Manor Resident Tells Her Story of Living in Occupied Poland During WW II

Natalie Widomski with APW student Morgan Sobotka.
Natalie Widomski with APW student Morgan Sobotka.

Natalie Widomski, who resides at The Manor at Seneca Hill, recalled story after story of her life as a young girl living in Poland some 70 years ago during World War II when the country was occupied by the Germans. She shared her memories of how difficult life was during that time in history with tenth graders at the Altmar-Parish-Williamstown High School.

Widomski was invited to the area high school by Oswego County BOCES New Vision student Morgan Sobotka. The pair met during Sobotka’s clinical rotation at The Manor. “I just kept going back and seeing her and hearing her stories,” Sobotka explained. Soon afterwards, arrangements were made for Widomski to tell her stories to the APW students studying World War II.

Widomski didn’t leave many details to the imagination as she told the more than 100 students in the school cafeteria how she saw neighbors gunned down, had little food to eat, and that her family not only didn’t have proper outerwear, but also didn’t have the resources to properly heat their home.

For some 40 minutes Widomski recalled what life was like in the village of Kujawski, Poland. “The boys went to work in ammunition factories at just 13, 14 years old, younger than you are, for 12 hours a day,” she said. “They closed the hospitals and it’s where they did experiments on people. With no antiseptic, they injected them with germs and observed what would happen until they died.”

The family lived in constant fear, she said, and never knew when the Germans would come to the door looking for food. “They took what food we had, and what food we did have, we hid under the floor.”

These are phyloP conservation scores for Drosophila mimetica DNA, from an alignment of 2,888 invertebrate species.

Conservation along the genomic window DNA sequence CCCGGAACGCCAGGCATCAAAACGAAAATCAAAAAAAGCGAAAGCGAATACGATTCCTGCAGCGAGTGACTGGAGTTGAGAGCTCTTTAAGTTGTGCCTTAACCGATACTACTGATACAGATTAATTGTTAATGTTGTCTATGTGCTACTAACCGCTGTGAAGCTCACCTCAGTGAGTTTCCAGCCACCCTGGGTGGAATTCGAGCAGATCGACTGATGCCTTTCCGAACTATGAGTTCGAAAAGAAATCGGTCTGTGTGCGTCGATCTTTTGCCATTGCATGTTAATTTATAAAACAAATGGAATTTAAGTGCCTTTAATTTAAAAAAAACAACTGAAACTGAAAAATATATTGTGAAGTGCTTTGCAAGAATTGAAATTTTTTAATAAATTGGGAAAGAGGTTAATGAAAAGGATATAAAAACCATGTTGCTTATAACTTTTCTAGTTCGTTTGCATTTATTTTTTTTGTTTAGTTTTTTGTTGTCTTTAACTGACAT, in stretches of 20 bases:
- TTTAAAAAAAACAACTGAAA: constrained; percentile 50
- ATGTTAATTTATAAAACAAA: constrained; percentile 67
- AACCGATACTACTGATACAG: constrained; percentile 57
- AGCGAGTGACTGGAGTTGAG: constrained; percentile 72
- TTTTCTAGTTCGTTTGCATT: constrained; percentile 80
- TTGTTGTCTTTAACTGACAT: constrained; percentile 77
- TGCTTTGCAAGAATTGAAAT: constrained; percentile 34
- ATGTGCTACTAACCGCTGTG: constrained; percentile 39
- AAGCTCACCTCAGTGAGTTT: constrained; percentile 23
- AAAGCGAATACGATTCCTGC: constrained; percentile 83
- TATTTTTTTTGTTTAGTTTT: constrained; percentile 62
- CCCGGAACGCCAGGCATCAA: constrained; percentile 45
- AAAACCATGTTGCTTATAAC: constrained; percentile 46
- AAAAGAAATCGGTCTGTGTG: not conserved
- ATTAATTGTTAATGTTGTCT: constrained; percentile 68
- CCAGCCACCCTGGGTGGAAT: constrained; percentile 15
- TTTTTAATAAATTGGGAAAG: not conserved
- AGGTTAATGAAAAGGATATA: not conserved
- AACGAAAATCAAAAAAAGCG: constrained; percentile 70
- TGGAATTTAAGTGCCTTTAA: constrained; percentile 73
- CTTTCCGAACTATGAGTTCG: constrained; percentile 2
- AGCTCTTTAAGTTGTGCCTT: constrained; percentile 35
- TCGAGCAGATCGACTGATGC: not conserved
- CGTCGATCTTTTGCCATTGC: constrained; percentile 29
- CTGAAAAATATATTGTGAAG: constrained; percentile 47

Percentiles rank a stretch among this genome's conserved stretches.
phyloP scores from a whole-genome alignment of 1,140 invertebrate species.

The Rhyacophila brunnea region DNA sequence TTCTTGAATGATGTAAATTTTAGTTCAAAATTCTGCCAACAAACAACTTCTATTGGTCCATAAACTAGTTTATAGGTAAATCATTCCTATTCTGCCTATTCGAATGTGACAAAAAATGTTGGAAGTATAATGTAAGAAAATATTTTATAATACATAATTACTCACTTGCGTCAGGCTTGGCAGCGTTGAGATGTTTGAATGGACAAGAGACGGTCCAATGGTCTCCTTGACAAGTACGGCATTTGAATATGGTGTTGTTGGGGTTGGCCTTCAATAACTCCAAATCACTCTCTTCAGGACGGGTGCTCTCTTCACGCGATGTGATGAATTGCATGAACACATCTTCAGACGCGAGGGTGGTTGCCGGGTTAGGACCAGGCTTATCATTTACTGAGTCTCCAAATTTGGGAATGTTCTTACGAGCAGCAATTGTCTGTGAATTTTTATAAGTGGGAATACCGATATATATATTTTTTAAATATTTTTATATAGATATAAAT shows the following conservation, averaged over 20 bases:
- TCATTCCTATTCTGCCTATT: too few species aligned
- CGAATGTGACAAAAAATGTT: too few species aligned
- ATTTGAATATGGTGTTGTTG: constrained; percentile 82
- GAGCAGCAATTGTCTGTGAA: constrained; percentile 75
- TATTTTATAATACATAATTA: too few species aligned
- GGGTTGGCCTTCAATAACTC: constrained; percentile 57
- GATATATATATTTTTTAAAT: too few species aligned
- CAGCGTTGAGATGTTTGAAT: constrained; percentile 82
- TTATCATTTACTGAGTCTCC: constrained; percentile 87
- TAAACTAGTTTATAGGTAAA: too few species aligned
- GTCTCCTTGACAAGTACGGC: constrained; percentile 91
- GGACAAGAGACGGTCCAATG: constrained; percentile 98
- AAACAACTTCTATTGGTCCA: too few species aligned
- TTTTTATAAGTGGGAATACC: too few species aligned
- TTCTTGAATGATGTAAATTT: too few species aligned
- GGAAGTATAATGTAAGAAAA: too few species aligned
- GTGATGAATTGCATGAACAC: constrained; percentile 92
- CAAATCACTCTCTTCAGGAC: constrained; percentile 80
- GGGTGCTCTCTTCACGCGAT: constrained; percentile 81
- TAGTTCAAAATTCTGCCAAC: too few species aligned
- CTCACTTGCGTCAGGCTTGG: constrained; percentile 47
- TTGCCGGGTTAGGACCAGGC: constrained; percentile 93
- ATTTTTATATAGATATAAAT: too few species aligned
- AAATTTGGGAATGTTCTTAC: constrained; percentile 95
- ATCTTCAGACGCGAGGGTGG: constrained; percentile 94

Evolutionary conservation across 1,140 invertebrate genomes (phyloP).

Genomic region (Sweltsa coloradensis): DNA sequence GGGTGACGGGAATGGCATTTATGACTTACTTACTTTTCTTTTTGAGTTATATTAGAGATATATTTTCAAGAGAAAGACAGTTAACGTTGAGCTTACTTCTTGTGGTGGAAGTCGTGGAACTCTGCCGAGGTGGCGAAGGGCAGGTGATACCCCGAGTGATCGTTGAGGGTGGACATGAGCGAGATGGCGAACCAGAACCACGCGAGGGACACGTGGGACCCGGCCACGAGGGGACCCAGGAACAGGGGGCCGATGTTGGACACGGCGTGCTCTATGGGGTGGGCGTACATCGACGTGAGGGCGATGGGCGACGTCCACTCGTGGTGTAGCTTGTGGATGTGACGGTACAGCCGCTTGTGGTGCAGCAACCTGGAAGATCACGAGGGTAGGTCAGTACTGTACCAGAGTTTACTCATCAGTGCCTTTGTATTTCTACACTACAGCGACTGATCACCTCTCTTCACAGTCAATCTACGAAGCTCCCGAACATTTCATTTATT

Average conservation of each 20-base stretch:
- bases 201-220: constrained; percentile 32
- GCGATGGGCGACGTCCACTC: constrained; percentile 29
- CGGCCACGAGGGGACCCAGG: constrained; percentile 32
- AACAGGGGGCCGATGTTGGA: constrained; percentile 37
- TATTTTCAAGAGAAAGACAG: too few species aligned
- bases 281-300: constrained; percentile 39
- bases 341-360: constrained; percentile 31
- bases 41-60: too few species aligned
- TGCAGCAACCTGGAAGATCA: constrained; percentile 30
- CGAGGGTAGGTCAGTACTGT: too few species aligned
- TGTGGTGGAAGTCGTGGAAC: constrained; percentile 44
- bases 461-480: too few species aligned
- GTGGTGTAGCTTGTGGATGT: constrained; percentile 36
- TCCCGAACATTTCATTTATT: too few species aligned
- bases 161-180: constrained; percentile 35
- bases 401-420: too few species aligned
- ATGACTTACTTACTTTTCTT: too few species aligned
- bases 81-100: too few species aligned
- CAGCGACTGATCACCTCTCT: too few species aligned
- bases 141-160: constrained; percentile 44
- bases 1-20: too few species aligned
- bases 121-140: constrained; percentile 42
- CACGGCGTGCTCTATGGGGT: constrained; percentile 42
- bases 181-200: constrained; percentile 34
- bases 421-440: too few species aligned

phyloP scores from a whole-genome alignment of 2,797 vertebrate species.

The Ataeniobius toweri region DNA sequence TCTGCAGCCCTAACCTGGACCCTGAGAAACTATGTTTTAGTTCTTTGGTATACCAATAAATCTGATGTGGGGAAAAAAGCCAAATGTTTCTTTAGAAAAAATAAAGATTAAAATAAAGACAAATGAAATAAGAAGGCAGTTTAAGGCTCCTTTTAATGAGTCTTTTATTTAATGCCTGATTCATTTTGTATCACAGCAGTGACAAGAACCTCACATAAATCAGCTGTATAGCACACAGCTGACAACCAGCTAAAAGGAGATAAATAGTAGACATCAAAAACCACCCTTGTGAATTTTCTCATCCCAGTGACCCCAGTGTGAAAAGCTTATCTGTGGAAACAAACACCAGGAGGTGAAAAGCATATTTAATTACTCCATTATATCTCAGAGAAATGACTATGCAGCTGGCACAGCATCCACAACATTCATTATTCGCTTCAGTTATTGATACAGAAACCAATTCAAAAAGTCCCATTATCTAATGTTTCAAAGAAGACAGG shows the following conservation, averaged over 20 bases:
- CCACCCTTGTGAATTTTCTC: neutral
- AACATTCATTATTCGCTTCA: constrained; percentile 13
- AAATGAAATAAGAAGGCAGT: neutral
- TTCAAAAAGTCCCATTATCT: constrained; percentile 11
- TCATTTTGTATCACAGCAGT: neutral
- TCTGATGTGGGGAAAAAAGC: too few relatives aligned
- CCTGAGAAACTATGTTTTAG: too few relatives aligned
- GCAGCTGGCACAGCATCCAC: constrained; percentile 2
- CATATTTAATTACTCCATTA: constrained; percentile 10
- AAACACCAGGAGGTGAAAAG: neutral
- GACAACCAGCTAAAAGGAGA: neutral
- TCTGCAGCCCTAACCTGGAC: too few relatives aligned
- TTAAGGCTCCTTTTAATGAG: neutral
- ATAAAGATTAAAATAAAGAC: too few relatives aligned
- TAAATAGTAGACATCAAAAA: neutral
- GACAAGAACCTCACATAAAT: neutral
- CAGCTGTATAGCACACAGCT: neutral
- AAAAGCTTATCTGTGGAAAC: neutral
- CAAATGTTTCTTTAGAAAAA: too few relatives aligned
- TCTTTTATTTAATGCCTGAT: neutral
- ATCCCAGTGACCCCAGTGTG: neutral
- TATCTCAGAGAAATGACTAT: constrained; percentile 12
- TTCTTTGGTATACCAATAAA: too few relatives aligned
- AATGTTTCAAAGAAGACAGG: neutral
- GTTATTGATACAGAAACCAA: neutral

In the early 1940s, Widomski told how at night the Germans gathered the older residents that were unable to work, put them on boats and after reaching the middle of the lake, then threw them overboard to drown. She explained in detail how 40 of the strongest men from her village and 40 from the neighboring village were rounded up and forced to dig their own graves. The men were lined up in rows, and after one row was gunned down, the next row of men buried those who had just died before being shot themselves. According to Widomski, that night the villagers returned to the graves and reburied the men in their respective town cemeteries. Despite questioning by the Germans the next day, she said the villagers refused to tell what had occurred during the night.

At one point during the war, her father and brother were forced to go to Germany where they built one of the country’s autobahns.

Another memory that stood out was being liberated by American soldiers. “They were so good to us,” she said. She said that soon after she and her family were examined by a nurse. “When the nurse turned to look at me, she had tears in her eyes,” Widomski said. “I was nothing but skin and bones and was so tiny I looked like a four-year-old.” Widomski said that even though she was ten years old, she weighed 24 pounds. Her father weighed 94 pounds and her mother, 65 pounds.

Widomski is hoping to someday have her experiences published. In the meantime, she shares her stories with others like the APW students.

Following her talk, many of the APW students gave Widomski a hug and thanked her for sharing the stories. The school’s administrators were equally impressed. “I still cannot believe I had the opportunity to shake the hand of a woman who lived through this time in history,” said APW High School Principal Jamie Coppola. “What a terrible thing to have been a part of as a child or for anyone for that matter. Touching her hand was like touching a time machine.”

Sobotka, who befriended Widomski at The Manor during a physical therapy session, presented her with a handmade afghan to enjoy when she returned to the skilled nursing facility.